By NEIL MacFARQUHAR
Published: September 20, 2006
In a class on Islamic history at the Hartford Seminary some years back, the students were discussing a saying ascribed to the Prophet Muhammad that translates roughly as, “Whenever God wants the destruction of a people, he makes a woman their leader.”
The professor, Ingrid Mattson, suggested that the phrase should be analyzed in its historical context when Islamic societies consisted largely of tribal raiding parties. A male Saudi student contended that all such sayings were sacred and not to be challenged, the argument growing so heated that he stormed out of the classroom. Professor Mattson stood her ground, as was her style.
Now she is challenging convention again. This month, Professor Mattson, a 43-year-old convert, was elected president of the Islamic Society of North America, the largest umbrella organization for Muslim groups in the United States and Canada, making her a prominent voice for a faith ever more under assault by critics who paint it as the main font of terrorism. She is both the first woman and, as a Canadian, the first nonimmigrant to hold the post.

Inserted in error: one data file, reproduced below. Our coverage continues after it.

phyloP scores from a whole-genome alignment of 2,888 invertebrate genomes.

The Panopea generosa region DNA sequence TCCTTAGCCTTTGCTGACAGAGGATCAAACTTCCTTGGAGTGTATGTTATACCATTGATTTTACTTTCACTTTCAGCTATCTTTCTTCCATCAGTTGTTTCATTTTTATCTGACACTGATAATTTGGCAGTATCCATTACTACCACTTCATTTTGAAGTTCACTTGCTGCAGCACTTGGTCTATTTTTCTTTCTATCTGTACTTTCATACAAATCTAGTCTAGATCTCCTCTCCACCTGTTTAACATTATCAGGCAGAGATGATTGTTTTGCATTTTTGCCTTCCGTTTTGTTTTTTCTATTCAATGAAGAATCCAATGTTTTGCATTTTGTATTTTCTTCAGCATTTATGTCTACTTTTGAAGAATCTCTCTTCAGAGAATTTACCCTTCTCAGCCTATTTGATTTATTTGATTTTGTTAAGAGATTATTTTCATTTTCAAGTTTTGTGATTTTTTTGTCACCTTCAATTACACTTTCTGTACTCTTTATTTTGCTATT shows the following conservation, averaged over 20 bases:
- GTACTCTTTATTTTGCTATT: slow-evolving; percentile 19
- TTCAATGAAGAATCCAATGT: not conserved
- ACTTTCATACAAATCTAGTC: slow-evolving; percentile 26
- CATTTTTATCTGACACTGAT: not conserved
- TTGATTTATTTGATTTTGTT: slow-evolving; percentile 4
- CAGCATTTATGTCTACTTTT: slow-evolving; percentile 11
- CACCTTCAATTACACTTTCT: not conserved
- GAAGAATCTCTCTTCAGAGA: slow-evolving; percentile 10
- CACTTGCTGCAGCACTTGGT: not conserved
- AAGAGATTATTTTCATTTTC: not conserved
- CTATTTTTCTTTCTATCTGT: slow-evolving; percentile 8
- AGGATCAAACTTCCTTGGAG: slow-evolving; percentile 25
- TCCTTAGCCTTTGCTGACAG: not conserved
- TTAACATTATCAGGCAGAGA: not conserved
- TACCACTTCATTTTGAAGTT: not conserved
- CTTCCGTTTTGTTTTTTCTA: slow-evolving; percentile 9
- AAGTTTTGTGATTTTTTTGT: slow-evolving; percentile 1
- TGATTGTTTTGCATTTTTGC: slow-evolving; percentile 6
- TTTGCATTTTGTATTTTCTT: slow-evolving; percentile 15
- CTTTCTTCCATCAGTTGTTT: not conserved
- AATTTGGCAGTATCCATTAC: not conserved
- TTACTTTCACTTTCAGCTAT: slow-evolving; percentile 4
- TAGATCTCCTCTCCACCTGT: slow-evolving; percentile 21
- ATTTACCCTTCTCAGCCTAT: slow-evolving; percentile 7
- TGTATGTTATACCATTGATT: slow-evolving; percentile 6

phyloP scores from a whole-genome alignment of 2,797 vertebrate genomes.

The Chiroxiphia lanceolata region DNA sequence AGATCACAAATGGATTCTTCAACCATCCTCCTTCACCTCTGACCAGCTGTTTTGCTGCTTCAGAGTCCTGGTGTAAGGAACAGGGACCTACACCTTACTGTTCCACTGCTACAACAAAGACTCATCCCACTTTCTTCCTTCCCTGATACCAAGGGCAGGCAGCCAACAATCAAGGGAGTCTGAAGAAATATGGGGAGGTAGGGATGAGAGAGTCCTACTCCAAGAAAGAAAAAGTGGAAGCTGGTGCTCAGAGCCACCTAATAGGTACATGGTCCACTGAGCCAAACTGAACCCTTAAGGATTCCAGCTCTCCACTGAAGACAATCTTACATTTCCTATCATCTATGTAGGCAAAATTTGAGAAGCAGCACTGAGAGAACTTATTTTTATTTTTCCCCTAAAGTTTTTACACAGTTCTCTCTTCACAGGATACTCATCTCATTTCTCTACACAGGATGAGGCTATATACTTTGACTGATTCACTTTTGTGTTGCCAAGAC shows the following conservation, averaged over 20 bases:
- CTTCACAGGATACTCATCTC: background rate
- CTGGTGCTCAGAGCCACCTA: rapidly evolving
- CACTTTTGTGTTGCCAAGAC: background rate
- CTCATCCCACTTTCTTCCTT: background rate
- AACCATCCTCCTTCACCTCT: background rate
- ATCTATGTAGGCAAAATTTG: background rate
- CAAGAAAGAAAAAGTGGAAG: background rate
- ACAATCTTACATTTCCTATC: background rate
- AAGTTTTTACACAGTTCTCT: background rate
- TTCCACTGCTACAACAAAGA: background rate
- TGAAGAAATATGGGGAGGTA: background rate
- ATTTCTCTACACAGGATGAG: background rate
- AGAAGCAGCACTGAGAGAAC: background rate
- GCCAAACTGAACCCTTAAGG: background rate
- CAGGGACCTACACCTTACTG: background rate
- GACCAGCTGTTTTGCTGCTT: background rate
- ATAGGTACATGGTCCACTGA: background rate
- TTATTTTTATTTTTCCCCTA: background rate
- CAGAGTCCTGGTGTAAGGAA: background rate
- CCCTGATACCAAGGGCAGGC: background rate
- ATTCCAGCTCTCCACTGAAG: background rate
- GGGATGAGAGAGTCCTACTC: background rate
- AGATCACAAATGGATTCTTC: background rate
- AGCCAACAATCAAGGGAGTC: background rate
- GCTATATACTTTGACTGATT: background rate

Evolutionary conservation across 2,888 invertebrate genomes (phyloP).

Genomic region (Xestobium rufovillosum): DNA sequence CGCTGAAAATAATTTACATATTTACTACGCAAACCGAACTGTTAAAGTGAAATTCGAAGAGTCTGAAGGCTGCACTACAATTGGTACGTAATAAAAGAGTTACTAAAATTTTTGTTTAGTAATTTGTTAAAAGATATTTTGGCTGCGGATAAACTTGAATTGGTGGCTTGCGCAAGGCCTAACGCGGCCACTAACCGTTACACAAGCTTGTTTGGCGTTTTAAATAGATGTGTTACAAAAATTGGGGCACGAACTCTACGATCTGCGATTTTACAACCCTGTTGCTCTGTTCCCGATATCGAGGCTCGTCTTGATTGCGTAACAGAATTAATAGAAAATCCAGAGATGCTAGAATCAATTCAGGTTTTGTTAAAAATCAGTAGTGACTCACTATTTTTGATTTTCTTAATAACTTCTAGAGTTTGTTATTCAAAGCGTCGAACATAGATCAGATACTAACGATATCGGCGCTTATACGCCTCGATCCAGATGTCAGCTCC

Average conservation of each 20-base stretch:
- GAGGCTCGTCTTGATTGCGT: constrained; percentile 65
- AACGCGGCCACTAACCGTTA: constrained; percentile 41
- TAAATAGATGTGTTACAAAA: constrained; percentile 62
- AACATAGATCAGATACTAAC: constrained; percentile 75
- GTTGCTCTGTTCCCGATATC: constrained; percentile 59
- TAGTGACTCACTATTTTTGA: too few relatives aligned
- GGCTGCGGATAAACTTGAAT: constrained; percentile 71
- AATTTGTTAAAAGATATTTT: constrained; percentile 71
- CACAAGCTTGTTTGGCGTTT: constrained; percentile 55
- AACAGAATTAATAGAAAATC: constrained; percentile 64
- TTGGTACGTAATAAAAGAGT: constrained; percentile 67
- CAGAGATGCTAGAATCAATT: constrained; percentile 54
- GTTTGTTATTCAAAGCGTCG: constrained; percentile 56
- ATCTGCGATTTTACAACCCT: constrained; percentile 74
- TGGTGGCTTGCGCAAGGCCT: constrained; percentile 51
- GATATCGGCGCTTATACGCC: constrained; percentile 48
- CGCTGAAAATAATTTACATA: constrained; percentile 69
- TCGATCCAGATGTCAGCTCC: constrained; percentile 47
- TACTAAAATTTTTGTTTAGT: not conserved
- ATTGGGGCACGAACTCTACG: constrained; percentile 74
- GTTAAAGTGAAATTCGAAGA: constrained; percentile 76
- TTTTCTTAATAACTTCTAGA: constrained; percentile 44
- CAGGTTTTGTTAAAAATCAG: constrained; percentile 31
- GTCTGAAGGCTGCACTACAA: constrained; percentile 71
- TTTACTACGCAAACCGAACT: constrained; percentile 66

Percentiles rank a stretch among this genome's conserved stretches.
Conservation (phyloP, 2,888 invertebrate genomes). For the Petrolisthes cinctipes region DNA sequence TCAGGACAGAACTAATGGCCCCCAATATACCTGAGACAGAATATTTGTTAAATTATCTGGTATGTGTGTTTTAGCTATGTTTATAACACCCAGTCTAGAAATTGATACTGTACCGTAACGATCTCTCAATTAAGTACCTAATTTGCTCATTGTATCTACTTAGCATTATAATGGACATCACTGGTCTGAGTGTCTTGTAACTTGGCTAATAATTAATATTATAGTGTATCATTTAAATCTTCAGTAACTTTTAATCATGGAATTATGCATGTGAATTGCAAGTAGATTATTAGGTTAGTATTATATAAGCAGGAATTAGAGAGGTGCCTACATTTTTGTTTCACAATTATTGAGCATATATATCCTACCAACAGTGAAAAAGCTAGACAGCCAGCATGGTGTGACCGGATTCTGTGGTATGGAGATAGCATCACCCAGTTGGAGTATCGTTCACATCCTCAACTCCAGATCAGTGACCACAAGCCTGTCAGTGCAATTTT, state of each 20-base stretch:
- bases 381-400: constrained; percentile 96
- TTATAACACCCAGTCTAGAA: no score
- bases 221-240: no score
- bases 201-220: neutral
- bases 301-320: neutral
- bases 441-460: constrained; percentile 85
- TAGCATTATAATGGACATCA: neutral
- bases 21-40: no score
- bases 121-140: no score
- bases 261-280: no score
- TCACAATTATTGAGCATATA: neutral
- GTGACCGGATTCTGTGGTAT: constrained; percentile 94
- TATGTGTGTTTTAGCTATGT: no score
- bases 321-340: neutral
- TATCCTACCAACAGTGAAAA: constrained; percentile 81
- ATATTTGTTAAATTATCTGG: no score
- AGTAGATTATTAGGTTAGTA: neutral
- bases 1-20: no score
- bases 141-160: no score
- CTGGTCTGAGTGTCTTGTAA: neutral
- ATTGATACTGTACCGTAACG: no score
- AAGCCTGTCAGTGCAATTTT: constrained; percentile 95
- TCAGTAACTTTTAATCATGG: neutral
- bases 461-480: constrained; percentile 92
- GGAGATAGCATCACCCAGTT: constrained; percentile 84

To her supporters, Professor Mattson’s selection comes as a significant breakthrough, a chance for North American Muslims to show that they are a diverse, enlightened community with real roots here — and not alien, sexist extremists bent on the destruction of Western civilization. Some naysayers grumble that a woman should not head any Muslim organization because the faith bars women from leading men in congregational prayers, but they are a distinct minority.